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Our History

For over 30 years, the Seabrook McKenzie Centre has proudly provided life changing assistanceto people with specific learning difficulties.  The Centre exists because Jean Seabrook and Sir Roy McKenzie  took action to establish a service to provide the extra help they saw  missing in mainstream education.  Although learning needs are becoming more widely recognised, the Centre continues to be in demand. It has continued to expand as more funding is provided.  Quality professional services are ensured to into the future, to meet individual learning needs.  

Early 70's



Jean Seabrook retired from her position at Teachers’ College, aware that the needs of children with specific learning difficulties are not being met within the education system or special education.

SPELD Association established

Jean Seabrook is one of the founding members of the SPELD Association established to lobby Government and to support families of people with Learning Disabilities.

SPELD NZ Centre opened in Christchurch

Dr Seabrook and Mary Cameron Lewis established the SPELD NZ Centre in Christchurch in McKenzie House, an old Merivale villa acquired with the support of the SPELD patron, Sir Roy McKenzie and the Roy McKenzie Foundation. Sir Roy also gifts a substantial number of Rangitira shares.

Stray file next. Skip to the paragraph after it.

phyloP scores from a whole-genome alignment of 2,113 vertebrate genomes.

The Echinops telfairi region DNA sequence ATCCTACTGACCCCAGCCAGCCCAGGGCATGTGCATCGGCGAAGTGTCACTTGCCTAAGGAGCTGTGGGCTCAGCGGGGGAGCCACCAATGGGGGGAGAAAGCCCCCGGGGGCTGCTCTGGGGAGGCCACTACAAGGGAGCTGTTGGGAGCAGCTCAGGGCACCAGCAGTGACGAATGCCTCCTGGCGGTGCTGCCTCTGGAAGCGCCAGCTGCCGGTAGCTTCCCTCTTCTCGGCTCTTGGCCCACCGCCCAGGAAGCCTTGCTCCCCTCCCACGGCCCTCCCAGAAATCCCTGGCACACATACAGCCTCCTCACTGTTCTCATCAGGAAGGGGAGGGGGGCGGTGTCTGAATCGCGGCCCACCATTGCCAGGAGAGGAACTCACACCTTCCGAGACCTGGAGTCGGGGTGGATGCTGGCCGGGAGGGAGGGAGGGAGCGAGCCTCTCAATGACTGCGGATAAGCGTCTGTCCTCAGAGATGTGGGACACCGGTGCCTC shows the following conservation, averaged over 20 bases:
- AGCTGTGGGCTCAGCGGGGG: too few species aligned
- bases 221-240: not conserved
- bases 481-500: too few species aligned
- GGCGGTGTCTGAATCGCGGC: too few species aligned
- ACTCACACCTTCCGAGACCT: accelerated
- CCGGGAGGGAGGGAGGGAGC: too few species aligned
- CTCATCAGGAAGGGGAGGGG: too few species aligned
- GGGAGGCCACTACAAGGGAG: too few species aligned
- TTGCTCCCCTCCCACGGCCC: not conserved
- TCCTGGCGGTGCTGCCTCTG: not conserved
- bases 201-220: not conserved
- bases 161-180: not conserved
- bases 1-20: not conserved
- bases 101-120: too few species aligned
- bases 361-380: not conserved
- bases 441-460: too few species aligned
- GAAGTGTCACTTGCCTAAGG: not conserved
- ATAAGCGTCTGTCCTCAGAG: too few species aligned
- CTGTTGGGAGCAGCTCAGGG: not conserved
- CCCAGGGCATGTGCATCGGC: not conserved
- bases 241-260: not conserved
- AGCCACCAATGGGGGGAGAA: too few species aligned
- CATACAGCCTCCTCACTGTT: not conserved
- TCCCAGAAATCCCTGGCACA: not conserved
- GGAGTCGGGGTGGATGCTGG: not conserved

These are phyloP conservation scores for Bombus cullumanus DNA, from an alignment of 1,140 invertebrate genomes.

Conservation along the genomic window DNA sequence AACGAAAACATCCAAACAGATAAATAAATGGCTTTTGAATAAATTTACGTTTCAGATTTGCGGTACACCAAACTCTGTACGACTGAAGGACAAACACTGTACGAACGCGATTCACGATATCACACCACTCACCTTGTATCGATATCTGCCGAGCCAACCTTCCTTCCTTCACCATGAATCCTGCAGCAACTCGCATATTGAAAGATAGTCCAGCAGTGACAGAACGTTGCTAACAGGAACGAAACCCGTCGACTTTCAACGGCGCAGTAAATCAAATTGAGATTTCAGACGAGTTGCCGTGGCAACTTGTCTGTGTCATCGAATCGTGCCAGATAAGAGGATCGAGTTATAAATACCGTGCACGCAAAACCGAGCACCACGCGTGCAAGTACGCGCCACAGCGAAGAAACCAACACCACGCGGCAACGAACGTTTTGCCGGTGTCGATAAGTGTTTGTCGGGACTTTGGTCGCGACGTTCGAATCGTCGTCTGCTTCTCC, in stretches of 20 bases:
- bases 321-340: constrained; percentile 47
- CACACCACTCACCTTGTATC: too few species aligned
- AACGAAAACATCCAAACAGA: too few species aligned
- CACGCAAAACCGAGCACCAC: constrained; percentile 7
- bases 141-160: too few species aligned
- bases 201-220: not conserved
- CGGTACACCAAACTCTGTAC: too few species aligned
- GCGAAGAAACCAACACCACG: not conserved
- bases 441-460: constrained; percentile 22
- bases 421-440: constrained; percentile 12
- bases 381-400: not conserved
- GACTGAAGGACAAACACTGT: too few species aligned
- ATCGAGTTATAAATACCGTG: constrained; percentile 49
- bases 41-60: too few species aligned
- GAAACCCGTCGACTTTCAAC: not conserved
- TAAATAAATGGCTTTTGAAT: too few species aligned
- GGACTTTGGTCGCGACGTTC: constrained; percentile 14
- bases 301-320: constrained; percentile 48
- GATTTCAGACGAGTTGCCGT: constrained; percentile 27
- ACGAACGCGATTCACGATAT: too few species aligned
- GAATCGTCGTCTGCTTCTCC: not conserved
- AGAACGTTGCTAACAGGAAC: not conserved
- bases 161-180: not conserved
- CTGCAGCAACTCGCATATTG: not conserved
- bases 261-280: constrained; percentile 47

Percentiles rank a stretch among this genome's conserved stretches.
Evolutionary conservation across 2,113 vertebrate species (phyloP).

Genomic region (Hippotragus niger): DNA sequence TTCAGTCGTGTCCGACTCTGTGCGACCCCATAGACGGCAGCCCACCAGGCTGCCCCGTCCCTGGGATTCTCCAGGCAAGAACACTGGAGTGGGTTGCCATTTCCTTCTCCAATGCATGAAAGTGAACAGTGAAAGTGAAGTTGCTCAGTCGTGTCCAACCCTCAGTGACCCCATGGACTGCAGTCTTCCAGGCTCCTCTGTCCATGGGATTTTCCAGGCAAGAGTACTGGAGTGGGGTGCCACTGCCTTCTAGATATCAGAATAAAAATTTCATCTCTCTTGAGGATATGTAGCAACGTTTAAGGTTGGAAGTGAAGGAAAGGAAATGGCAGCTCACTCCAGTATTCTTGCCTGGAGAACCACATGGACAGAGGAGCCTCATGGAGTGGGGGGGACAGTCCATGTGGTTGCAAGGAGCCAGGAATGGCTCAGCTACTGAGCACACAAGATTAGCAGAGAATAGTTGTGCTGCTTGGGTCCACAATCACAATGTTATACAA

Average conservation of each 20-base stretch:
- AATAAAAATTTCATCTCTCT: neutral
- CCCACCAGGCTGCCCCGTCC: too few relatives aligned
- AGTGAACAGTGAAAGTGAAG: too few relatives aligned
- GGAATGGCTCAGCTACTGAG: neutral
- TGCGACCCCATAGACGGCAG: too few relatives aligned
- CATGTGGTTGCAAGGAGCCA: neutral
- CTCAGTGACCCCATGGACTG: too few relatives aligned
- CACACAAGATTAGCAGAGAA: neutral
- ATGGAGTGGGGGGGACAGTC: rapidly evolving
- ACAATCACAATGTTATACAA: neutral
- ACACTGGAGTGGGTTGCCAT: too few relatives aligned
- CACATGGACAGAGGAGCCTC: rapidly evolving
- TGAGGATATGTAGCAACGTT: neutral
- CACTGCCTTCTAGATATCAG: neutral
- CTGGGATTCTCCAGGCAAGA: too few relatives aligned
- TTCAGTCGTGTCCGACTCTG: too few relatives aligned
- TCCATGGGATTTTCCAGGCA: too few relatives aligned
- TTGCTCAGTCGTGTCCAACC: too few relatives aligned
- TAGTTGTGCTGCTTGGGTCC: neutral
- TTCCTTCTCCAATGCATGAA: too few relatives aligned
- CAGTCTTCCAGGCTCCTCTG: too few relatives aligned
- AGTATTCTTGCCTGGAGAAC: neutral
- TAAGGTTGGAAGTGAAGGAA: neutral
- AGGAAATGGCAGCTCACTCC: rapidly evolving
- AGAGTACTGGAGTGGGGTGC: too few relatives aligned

NZQA registration grained

In August 1995, the Seabrook McKenzie Centre gains registration from NZ Qualifications Authority as a private training establishment under the provisions of the Education Act 1989.


Centre moves to new premises and multi-disciplinary team established

In 1996,  the Centre self funded moving to larger premises. Additional support was provided by the Community Trust to setup a larger multi-disciplinary team including occupational therapy and a speech language therapist.  The team was established due to the difficulty securing these types of services for children desperately needing them.  

Whilst occupational therapy was made available at the time, limited funding meant an 18 month waiting list for those in need.


The income from the shares enables the Centre to develop and maintain professional services for students with SLD.  New developments are assisted by regular grants from the J.R. McKenzie Trust and the Roy McKenzie Foundation as well as personal donations from Sir Roy who maintains a close interest in the work of the Centre.


Jean Seabrook Memorial School opens full time 

The new school was sparked by frequent requests from parents for a full time service for their children with severe SLD who are not coping emotionally or academically in the mainstream schools Opening  required of years of planning to ensure need could be suitability be met 

Temporary move for earthquake repairs 

The 2010 and 2011 Christchurch Earthquakes caused some damage to the centre.  Finally in 2015 repairs were able to be carried out requiring the Centre to temporarily relocate to the former Richmond School for many months. In 2016 the Centre moved back to newly repaired premises.


Anne Stercq retired after over 25 years service

 Anne Stercq retired as the Centre Clinical Director following over 25 years in the position. She was awarded the Christchurch Civic Award for Services to Special Education.


Jean Seabrook Memorial School goes into recess to be replaced by Small Group teaching. 


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